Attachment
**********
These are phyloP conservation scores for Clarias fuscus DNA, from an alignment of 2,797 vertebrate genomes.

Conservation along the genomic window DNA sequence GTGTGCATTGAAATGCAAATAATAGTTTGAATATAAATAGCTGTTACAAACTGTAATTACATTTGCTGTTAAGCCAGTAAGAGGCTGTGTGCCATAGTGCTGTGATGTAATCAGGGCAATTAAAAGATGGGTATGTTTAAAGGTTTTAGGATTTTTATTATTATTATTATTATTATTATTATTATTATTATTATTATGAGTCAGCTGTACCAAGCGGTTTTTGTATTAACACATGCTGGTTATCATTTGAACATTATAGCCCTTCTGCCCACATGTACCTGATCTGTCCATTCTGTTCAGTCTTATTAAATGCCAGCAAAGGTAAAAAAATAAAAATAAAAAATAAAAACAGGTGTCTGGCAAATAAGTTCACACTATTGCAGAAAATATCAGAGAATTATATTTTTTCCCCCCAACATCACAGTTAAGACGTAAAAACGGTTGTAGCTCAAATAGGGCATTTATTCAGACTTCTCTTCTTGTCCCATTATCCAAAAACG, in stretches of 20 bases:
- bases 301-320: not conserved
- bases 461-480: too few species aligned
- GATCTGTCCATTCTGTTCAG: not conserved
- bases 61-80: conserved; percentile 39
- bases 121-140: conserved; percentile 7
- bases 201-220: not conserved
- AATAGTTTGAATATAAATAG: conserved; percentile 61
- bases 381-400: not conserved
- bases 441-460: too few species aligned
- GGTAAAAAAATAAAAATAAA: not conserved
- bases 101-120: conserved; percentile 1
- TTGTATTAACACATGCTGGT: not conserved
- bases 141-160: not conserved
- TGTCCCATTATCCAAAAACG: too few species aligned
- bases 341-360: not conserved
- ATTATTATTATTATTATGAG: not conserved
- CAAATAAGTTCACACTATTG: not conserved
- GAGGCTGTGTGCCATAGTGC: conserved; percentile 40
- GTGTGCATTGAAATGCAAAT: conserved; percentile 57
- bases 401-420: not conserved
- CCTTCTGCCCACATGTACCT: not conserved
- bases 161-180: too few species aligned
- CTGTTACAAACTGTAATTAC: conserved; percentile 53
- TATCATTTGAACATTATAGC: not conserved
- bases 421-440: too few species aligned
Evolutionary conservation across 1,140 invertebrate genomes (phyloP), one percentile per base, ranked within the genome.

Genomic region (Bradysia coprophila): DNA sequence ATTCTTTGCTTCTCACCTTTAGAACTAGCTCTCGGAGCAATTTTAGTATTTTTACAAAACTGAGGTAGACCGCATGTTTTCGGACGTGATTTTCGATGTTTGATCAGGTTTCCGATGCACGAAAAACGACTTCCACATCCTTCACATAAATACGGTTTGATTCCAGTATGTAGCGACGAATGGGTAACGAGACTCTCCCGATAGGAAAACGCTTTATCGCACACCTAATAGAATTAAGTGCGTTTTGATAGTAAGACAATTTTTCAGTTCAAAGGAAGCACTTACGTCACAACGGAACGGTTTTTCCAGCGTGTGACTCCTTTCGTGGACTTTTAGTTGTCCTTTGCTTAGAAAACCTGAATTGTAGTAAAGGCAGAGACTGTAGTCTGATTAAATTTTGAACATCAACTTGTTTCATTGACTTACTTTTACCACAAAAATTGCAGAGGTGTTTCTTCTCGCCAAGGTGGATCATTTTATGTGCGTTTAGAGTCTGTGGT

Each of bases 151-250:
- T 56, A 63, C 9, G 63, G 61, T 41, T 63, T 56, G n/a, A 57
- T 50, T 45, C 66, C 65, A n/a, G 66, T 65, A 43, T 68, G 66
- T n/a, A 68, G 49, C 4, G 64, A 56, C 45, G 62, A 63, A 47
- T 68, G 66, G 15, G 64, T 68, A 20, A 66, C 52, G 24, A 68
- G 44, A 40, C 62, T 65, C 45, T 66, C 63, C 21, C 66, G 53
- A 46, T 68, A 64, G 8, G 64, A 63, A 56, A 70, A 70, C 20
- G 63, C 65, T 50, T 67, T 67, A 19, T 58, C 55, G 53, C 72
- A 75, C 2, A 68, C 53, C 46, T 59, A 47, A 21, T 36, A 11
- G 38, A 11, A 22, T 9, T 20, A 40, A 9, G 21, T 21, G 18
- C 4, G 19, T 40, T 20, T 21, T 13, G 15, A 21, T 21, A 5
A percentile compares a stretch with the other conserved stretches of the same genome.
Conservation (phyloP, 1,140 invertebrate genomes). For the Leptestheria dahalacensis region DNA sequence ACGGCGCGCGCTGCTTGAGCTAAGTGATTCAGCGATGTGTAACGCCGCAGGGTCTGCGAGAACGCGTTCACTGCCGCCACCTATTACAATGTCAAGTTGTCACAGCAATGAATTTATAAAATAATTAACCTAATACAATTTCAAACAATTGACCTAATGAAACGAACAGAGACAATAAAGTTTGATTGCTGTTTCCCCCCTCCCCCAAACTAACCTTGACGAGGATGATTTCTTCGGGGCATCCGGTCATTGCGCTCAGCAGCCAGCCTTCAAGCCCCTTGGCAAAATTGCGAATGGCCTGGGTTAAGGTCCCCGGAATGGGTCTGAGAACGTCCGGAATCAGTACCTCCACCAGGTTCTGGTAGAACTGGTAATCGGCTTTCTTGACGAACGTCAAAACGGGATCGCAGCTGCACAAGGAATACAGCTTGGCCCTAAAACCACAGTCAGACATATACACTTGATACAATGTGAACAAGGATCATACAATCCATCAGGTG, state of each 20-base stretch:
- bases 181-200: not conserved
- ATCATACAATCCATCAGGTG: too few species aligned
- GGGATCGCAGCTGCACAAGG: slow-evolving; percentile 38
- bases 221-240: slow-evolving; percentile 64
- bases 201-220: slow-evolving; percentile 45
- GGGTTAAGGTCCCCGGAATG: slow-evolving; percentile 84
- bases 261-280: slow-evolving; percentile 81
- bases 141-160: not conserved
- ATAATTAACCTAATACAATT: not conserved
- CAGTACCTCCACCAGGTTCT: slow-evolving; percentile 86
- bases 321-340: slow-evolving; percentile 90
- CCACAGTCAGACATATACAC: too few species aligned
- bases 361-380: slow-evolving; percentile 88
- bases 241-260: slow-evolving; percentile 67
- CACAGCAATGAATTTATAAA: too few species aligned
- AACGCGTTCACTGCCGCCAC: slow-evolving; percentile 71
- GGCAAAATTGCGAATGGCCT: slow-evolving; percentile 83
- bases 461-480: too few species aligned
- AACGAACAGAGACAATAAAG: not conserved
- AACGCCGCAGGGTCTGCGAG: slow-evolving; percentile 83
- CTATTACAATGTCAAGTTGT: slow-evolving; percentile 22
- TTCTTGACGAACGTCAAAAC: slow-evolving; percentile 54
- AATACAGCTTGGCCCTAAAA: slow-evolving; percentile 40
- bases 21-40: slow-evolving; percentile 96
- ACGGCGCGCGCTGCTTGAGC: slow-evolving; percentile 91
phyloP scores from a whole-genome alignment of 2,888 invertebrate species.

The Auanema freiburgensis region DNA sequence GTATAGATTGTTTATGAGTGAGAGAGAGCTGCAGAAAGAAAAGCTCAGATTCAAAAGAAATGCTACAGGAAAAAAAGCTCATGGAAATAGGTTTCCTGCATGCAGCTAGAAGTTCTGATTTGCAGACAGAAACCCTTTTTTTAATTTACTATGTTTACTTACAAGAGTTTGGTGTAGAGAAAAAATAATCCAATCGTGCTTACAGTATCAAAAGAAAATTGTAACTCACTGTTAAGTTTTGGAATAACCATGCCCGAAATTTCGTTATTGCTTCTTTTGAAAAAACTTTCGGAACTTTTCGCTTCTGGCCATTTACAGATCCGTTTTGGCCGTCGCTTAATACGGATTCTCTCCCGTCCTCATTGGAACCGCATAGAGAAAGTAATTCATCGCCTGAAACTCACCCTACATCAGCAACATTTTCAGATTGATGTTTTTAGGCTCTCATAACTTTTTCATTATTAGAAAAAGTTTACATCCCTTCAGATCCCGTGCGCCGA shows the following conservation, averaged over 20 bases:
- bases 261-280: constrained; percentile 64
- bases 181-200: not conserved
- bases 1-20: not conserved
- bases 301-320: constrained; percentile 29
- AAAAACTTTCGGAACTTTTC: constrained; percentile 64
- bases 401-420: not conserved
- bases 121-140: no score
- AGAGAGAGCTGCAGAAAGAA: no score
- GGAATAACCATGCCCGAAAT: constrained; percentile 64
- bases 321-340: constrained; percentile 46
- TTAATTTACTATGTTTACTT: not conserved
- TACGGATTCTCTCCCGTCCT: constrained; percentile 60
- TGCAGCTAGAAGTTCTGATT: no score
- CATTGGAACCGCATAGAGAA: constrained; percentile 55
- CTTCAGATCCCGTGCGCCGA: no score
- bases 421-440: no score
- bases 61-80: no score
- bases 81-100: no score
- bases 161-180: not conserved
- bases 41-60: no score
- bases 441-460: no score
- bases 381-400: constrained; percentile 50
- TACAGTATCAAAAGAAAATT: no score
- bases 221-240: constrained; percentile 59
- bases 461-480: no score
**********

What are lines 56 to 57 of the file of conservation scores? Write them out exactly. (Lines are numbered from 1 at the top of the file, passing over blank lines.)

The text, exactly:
- bases 241-260: slow-evolving; percentile 67
- CACAGCAATGAATTTATAAA: too few species aligned